Tuesday, May 7, 2013

POEM: Cedar Waxwing (Bombycilla cedrorum)



Cedar Waxwing (Bombycilla cedrorum)

Birdwatchers’ guidebooks are chock-full of facts.
They tell you that waxwings have wings not of wax
But of silky plumes made of hooklet and barb
That, glimpsed from a distance, resemble the garb
Of Napoleon’s soldiers, bedecked chevaliers

Who dive from high perches when a rival appears.
They’re solemn as churches, these birders’ reviews
Of each patch of forest that passes for news.
They’re not for cycloptics who scoff with derision
At birdwatching toffs with binocular vision.
They’re binders of questions no amateur’d ask:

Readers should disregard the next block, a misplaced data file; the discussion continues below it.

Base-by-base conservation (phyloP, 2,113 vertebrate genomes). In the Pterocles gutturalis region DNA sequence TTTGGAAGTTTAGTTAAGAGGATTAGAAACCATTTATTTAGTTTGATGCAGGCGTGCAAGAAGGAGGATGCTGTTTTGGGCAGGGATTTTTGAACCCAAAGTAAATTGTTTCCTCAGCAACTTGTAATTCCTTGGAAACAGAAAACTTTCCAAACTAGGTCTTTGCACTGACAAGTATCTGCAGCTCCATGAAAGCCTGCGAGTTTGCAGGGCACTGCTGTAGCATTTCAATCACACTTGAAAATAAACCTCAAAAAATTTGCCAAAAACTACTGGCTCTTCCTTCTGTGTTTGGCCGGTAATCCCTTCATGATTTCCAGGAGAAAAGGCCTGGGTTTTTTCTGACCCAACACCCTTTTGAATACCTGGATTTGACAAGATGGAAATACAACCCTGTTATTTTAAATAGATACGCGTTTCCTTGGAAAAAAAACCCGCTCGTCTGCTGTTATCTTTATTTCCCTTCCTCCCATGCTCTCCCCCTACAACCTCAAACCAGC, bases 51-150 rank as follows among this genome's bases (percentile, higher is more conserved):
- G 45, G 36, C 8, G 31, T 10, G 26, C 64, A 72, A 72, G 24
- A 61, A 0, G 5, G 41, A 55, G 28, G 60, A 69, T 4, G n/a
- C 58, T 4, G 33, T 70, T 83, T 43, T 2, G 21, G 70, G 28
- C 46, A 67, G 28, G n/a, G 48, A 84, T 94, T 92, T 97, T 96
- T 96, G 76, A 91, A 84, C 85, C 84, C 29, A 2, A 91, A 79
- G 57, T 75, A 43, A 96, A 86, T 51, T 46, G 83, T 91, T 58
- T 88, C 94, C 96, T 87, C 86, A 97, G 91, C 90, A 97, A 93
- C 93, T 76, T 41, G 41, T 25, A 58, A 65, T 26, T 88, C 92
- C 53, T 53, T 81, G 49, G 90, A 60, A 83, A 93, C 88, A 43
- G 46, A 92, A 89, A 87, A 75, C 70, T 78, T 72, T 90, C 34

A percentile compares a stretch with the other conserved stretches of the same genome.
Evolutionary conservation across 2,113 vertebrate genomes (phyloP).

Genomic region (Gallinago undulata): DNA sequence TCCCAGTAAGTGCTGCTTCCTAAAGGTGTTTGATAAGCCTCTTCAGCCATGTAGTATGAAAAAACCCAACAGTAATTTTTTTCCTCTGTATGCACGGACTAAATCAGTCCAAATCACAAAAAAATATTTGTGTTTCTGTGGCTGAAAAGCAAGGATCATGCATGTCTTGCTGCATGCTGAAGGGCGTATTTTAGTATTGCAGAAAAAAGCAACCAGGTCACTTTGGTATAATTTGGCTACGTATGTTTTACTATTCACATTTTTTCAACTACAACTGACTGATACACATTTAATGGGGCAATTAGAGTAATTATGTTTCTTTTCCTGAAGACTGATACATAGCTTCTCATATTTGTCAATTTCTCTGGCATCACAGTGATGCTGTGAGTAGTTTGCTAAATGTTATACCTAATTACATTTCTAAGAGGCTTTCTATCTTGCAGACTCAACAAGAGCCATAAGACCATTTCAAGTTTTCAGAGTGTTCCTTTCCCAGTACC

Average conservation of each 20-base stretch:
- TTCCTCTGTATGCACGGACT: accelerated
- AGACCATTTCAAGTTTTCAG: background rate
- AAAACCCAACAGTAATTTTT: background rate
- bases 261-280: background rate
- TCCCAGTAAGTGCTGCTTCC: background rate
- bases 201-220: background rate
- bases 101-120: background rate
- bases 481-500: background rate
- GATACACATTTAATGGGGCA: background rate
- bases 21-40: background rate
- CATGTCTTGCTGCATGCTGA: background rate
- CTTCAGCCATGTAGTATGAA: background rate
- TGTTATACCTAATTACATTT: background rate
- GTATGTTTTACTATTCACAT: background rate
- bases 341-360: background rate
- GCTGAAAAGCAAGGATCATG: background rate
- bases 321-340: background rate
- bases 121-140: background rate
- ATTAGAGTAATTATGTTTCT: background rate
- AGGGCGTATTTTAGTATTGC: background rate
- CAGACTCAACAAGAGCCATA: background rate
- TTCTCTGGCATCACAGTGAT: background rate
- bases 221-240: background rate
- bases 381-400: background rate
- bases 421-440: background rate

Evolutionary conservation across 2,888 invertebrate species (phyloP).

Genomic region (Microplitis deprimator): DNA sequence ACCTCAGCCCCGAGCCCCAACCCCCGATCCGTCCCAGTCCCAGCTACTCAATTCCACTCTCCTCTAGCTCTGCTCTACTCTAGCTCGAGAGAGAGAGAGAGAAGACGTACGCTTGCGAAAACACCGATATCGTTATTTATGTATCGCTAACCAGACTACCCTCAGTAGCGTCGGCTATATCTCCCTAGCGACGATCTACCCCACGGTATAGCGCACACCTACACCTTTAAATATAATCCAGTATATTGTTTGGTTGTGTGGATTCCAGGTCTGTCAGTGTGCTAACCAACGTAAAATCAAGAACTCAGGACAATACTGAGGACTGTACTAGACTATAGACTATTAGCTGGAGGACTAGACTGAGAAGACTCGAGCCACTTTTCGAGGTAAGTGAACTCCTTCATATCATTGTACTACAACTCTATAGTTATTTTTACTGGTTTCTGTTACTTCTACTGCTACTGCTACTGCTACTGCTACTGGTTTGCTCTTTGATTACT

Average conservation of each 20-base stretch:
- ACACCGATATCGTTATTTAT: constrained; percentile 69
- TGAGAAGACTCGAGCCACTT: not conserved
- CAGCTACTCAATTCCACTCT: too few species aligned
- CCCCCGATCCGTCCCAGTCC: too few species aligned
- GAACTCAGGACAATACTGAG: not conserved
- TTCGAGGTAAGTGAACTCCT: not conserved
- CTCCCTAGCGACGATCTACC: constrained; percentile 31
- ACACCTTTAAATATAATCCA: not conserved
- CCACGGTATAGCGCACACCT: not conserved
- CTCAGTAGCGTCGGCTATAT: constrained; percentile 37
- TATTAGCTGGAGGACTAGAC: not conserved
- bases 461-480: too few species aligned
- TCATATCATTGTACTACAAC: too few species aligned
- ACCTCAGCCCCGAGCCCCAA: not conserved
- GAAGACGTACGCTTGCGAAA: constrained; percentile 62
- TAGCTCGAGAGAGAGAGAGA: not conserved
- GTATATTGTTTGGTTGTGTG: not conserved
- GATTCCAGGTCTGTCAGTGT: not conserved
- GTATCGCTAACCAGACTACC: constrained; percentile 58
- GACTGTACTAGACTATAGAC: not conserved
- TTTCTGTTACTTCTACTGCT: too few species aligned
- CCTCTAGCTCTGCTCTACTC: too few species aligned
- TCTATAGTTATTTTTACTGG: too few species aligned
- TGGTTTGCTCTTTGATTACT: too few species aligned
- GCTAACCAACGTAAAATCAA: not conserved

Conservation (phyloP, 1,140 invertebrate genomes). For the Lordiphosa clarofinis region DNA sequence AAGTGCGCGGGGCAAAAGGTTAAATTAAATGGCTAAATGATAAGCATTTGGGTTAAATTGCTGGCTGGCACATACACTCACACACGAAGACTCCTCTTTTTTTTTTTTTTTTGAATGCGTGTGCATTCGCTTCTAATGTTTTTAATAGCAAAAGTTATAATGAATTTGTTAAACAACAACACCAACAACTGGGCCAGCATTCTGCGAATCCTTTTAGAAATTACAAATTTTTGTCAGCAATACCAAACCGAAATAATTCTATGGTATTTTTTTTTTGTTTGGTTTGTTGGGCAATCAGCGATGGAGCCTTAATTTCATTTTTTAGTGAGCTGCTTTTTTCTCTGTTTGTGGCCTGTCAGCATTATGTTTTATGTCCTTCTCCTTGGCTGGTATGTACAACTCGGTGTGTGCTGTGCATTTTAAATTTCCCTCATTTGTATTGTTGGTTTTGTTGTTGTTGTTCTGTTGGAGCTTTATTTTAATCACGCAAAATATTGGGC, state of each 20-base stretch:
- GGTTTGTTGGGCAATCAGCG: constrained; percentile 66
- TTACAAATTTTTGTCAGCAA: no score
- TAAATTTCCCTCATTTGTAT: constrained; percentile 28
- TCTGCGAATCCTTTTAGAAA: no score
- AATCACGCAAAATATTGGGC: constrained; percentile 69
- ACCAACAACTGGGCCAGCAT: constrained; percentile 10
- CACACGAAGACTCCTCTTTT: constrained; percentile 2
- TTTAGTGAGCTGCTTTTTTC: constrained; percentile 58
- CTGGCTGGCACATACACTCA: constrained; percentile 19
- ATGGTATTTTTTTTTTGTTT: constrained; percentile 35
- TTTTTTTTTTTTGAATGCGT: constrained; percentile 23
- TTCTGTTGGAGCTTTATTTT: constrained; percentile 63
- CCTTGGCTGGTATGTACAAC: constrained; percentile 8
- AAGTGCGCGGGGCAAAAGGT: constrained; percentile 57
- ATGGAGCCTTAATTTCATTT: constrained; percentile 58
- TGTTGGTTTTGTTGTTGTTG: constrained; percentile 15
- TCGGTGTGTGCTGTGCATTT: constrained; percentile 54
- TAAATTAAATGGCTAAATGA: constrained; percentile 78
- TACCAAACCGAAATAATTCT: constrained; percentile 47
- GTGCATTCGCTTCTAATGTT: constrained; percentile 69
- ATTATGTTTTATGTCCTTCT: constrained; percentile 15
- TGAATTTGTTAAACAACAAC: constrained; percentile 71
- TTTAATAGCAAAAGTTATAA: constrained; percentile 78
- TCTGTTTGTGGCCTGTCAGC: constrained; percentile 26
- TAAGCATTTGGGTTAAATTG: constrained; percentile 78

What face has the waxwing? A rakish black mask.
A diet of cherries and raspberries, right?
In summer, some waxwings catch bugs in midflight.
You’ll learn waxwings whistle, both females and males.
And if waxwings were wax, they’d have candles for tails.





© 2013 Steven Withrow, all rights reserved

4 comments:

Anastasia Suen said...

Love 2nd line!
Thanks for participating in Poetry Friday!

Ruth said...

Thanks for this! I like "They're solemn as churches, these birders' reviews." I think I'll send this one to my birder brother.

Mary Lee said...

I love cedar waxwings. Thanks for this poem about them!

Ruth said...

By the way, my birder brother enjoyed this very much. He wrote back saying that field guides are their own kind of literature.